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social sciences

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Murphy, Frank (1890-1949)  
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When the commonwealth went into effect in November 1935, Murphy's new post as United States High Commissioner was largely one of a figurehead. He therefore decided to return to Michigan and enter the gubernatorial race of 1936. With Kemp on his team as his speechwriter, he won both the hotly contested Democratic primary and the general election.

Murphy took office in the midst of strikes that had turned violent at automobile plants. Determined to achieve a peaceful solution to the labor strife, Murphy, with Kemp again serving as his legal adviser, intervened in the negotiations.

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Of the skillful work in this difficult crisis, an obituarist for the New York Times wrote, "it is doubtful if any act of [Murphy's] brought greater comment than his handling of the situation that arose from the strike of workers at the General Motors plant, . . . nor . . . afforded him more pleasure than the simple statement he made at 2:40 A.M. on Feb. 11, 1937, when he emerged from a hotel conference room in Detroit and said: 'Gentlemen, an agreement has been reached.'"

As governor of Michigan, Murphy instituted many important reforms, notably in the areas of the civil service code, unemployment compensation, and public health. Nevertheless, he was defeated in his bid for re-election in 1938.

Rewarding Murphy's loyalty to him, Roosevelt appointed him Attorney General in January 1939. Murphy brought Kemp with him as his assistant in the office.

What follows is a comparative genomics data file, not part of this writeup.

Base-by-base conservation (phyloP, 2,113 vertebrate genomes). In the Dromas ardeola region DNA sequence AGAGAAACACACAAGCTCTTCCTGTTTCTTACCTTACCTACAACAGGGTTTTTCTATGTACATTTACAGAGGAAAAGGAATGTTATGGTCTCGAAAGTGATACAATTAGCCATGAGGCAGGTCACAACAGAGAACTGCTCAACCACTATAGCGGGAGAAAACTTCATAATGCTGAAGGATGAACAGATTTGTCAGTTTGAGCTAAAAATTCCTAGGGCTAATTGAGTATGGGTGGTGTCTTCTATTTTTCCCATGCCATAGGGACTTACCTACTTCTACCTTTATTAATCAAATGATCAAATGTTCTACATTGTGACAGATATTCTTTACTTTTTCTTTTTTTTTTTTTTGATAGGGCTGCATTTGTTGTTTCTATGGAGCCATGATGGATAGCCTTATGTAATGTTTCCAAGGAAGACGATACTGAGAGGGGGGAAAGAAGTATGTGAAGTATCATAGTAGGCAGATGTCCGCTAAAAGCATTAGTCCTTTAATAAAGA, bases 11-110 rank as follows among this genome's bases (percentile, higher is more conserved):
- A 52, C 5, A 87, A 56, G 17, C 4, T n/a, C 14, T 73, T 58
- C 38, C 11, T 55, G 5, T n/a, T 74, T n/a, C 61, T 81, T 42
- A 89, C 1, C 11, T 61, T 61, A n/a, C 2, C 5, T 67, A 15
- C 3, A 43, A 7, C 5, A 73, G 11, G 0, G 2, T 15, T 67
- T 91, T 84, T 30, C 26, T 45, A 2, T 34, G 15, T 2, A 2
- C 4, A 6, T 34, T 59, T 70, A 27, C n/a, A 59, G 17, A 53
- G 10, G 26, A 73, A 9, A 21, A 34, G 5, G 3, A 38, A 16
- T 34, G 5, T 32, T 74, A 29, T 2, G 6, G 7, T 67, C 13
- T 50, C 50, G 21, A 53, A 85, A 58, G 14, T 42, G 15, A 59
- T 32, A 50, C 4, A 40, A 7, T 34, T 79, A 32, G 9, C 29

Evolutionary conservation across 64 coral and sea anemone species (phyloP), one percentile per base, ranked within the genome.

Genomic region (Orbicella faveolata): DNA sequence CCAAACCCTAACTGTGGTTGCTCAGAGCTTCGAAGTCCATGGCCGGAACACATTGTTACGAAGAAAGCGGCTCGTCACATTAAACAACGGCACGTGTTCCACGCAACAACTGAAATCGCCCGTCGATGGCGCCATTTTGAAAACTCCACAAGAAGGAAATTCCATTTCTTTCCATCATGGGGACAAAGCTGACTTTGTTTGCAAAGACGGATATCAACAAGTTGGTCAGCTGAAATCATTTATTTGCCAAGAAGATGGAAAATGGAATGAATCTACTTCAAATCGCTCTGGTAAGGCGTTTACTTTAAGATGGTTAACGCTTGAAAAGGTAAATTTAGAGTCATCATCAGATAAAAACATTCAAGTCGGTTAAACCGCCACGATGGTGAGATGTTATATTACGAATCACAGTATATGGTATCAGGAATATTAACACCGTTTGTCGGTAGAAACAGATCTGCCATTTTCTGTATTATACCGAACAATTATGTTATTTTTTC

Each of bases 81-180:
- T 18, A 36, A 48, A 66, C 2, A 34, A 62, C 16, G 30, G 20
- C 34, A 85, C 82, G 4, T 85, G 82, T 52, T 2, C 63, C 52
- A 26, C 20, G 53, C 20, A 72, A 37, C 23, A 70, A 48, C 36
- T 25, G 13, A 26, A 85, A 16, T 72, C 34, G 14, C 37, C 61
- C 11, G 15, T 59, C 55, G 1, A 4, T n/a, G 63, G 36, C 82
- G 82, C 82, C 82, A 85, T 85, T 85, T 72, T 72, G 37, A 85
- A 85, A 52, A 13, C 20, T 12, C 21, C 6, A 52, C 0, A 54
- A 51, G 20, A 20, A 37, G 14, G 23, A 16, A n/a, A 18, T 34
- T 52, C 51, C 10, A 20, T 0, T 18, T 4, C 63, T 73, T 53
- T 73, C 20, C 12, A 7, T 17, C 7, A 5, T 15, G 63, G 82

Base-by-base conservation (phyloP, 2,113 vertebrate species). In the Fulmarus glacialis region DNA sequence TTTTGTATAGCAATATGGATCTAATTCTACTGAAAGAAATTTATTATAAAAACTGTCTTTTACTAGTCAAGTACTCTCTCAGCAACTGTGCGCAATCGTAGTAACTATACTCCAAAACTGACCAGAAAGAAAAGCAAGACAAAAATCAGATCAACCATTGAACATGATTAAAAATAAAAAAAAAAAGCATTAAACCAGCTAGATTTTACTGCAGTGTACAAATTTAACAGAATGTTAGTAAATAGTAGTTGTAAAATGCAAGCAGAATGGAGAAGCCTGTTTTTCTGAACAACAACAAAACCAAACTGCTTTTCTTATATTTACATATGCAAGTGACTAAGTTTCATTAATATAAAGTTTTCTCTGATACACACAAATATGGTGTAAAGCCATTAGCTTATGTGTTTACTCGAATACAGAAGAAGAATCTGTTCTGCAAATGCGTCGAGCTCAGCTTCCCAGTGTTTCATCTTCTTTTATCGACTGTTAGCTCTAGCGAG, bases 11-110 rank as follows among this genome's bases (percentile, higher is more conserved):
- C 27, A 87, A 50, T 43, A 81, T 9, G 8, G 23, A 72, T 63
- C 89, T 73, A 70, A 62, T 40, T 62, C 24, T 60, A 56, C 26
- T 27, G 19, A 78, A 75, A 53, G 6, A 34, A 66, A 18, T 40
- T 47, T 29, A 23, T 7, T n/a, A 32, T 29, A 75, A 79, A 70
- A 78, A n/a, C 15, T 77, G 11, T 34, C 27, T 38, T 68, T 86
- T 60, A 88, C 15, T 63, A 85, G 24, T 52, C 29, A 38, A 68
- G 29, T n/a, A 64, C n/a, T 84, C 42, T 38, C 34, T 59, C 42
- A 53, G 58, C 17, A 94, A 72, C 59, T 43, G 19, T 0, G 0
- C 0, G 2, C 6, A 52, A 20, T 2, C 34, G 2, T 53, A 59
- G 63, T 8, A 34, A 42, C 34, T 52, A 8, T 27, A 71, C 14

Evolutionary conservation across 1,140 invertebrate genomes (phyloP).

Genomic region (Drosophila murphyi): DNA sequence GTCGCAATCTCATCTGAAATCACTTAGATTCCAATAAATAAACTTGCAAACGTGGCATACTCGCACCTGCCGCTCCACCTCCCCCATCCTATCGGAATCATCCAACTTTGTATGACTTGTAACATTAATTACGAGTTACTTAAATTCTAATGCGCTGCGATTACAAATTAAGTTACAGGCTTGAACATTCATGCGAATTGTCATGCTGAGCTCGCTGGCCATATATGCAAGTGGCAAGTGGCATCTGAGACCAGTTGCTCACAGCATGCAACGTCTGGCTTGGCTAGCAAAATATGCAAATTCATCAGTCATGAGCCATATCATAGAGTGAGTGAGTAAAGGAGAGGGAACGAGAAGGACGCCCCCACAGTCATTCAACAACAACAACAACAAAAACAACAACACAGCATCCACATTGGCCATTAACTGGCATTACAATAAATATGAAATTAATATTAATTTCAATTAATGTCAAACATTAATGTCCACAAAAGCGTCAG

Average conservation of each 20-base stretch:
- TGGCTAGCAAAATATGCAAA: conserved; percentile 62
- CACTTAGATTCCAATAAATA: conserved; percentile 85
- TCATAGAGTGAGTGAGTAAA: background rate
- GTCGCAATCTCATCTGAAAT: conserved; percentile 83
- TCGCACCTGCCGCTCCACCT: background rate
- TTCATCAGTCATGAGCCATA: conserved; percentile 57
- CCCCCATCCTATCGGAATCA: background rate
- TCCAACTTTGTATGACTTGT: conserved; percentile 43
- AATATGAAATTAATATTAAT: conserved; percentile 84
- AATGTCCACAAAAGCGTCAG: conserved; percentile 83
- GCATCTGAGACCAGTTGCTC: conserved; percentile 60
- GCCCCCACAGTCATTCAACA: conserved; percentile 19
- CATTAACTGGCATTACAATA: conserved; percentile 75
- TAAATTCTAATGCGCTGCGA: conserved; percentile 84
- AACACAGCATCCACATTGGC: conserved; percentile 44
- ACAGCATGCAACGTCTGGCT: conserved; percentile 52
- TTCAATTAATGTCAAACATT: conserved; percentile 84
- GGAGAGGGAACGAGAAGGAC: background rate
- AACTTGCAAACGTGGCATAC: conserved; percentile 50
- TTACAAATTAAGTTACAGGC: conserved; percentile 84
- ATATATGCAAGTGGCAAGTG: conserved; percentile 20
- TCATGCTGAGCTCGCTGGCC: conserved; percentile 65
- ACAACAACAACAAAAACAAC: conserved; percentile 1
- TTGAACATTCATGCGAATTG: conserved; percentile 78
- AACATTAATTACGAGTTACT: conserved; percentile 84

Murphy served a single but eventful year as Attorney General, earning a reputation as a crusader against corruption as he pursued investigations and prosecutions of "Boss" Tom Pendergast of Kansas City and the Long political machine in Louisiana, among others.

When Supreme Court Justice Pierce Butler died in late 1939, Roosevelt named Murphy to succeed him. He took his seat on the bench in February 1940.

On the Supreme Court Murphy became known as a champion of social justice, a fighter against racial discrimination, and a vigorous defender of freedom of speech and the press and of civil and religious liberties. Fellow Justice Stanley Reed remembered him as "a true humanitarian, devoted to the interests of the friendless and oppressed."

Kemp took a job in the legal department of the Bureau of the Budget but continued to work closely with Murphy. Although consulting with people outside the court was a questionable practice, Murphy valued the comments of the more conservative Kemp, even if he rarely adopted Kemp's arguments in their totality in his opinions.

Although Murphy remained a lifelong bachelor, he did become engaged twice, first in late 1942 after Roosevelt had urged him to "get busy" about marrying. His fiancée, Ann Parker, an Episcopalian, did not accede to his request that she convert to Catholicism but did agree to a wedding in a Catholic church in Chicago. A dispensation from the Roman Catholic Archbishop would have been needed to authorize a ceremony for a mixed marriage, but it was not secured. In any event, a few weeks before the scheduled nuptials Murphy was hospitalized with chest pains. After he recovered, he kept putting off the wedding until Parker broke off the engagement in frustration.